VT: Vermont is required to submit a phase-down schedule for their IMD expenditures for individuals residing in an IMD who are there only to receive mental health (MH) treatment.
3. NY: New York’s pending waiver amendment also would move its existing financial eligibility expansion for children with behavioral health and HCBS needs who currently meet an institutional level of care from Section 1915 (c) to Section 1115 authority.
VA: The coverage expansion under the Virginia Governor’s Access Plan (GAP) and Addiction and Recovery Treatment Services (ARTS) Demonstration will be subsumed under Virginia’s Medicaid expansion.
4. MD: While no specific waiver authority is granted, Maryland’s approved waiver commits the state to developing and implementing a physical/behavioral health integration model for individuals with substance use disorders by January 1, 2019 as part of its IMD payment waiver.
MI: Michigan’s integration model currently exists under Section 1915 (b)/(c) authority that the state is seeking to convert to Section 1115.
SOURCE: KFF analysis of approved and pending waiver applications posted on Medicaid.gov.

Section 1115 Medicaid Waivers: Approved and Pending as of June 13, 2019 

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Use the drop-down menu to sort the map by waiver topic.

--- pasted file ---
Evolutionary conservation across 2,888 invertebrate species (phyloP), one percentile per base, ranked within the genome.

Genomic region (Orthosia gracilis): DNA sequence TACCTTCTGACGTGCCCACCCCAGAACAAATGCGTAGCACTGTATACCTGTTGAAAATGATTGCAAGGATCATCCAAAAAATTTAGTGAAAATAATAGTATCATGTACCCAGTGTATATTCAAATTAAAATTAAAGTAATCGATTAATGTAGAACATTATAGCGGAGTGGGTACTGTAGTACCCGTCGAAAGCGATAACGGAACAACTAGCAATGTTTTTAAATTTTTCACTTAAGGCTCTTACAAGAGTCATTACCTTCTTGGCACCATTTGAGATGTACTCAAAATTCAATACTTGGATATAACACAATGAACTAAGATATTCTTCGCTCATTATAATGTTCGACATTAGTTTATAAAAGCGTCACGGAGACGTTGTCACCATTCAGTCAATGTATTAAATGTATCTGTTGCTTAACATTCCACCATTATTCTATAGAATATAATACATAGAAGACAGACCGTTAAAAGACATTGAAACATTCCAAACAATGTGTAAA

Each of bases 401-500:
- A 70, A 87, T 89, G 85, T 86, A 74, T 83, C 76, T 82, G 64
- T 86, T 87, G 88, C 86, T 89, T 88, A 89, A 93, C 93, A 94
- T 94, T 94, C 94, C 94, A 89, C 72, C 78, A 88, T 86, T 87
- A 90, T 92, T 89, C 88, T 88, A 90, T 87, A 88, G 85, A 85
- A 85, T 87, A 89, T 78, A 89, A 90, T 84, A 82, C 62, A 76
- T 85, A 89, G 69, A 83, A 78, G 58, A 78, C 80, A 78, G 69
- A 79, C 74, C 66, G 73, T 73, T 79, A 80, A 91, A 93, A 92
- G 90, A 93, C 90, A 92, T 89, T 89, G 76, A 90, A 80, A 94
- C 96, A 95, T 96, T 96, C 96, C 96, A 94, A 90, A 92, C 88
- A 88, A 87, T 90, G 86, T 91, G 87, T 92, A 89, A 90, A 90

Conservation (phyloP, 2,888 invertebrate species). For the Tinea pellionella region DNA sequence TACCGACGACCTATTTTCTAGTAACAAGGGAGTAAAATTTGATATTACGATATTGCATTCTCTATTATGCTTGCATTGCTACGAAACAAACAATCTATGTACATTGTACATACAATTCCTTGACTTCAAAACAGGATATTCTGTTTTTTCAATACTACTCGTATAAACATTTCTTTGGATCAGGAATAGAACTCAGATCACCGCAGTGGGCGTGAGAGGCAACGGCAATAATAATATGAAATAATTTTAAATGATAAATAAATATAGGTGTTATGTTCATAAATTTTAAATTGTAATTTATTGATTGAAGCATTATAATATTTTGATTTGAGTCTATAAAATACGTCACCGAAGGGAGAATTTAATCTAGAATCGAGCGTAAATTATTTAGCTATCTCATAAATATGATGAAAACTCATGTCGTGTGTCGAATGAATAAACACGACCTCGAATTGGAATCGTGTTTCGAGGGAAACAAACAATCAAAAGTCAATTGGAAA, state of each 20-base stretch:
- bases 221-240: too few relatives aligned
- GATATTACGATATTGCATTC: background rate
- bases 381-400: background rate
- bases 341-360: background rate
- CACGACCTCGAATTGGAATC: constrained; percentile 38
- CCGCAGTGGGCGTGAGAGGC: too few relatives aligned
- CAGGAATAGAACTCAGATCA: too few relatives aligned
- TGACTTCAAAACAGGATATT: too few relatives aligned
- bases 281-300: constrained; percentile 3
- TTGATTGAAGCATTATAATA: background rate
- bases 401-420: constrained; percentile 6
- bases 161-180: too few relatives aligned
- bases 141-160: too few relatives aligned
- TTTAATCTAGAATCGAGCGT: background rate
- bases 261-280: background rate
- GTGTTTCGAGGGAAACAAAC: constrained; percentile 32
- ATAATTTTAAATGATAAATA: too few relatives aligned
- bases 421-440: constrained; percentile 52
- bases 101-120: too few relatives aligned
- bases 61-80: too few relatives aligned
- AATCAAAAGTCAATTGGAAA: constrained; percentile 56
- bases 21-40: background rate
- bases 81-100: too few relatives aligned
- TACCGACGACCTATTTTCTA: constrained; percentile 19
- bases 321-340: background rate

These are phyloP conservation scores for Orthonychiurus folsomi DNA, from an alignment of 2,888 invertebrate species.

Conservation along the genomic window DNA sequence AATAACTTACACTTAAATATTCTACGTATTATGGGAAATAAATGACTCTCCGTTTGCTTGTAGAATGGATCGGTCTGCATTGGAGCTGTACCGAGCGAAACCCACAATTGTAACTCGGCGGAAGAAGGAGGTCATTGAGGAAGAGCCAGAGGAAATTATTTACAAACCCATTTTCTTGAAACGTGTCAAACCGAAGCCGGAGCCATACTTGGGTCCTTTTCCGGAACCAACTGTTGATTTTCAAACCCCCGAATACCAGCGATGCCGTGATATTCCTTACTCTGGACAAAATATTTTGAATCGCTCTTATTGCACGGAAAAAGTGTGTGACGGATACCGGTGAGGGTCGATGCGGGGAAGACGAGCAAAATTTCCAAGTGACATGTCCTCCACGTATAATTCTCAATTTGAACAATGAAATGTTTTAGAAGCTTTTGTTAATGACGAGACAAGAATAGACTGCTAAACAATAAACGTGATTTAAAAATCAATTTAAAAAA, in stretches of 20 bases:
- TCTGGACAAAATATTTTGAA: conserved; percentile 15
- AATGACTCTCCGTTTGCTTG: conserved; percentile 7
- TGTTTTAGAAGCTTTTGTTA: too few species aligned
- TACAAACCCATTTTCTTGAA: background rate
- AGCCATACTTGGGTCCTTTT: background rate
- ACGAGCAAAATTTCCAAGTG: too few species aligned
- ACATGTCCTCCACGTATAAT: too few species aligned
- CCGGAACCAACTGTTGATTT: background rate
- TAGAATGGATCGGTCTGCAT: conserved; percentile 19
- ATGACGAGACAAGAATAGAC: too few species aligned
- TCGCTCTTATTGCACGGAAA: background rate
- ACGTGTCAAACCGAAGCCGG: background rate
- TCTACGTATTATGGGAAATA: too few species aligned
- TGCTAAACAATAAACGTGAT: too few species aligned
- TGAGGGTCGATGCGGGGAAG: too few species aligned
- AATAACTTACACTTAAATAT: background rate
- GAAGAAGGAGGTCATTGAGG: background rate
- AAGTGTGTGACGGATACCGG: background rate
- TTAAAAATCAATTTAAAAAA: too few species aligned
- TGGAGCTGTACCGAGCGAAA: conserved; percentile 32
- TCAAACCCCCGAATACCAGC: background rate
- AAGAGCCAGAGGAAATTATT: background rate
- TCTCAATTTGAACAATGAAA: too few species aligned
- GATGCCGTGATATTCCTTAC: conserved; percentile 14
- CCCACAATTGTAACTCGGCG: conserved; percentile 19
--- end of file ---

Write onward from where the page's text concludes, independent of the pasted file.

Source: Kaiser Family Foundation, State Health Facts, Approved Section 1115 Medicaid Waivers and Pending Section 1115 Medicaid Waivers, June 13, 2019.

Section 1115 Medicaid Waivers Approved as of June 13, 20191

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Notes

GENERAL NOTES: “MLTSS” = Managed long-term services and supports, “BH” = Behavioral health. This table does NOT include family planning or CHIP-only waivers. Some states have multiple waivers, and many waivers are comprehensive and may fall into a few different areas. This table does NOT include/capture states mandating managed care through Section 1115 (since waiver authority is not generally required for these initiatives) and does not capture delivery system reform, behavioral health, or LTSS initiatives that do not require Section 1115 expenditure authority/federal funds. For additional details on what is included in each category, see category-specific notes and definitions.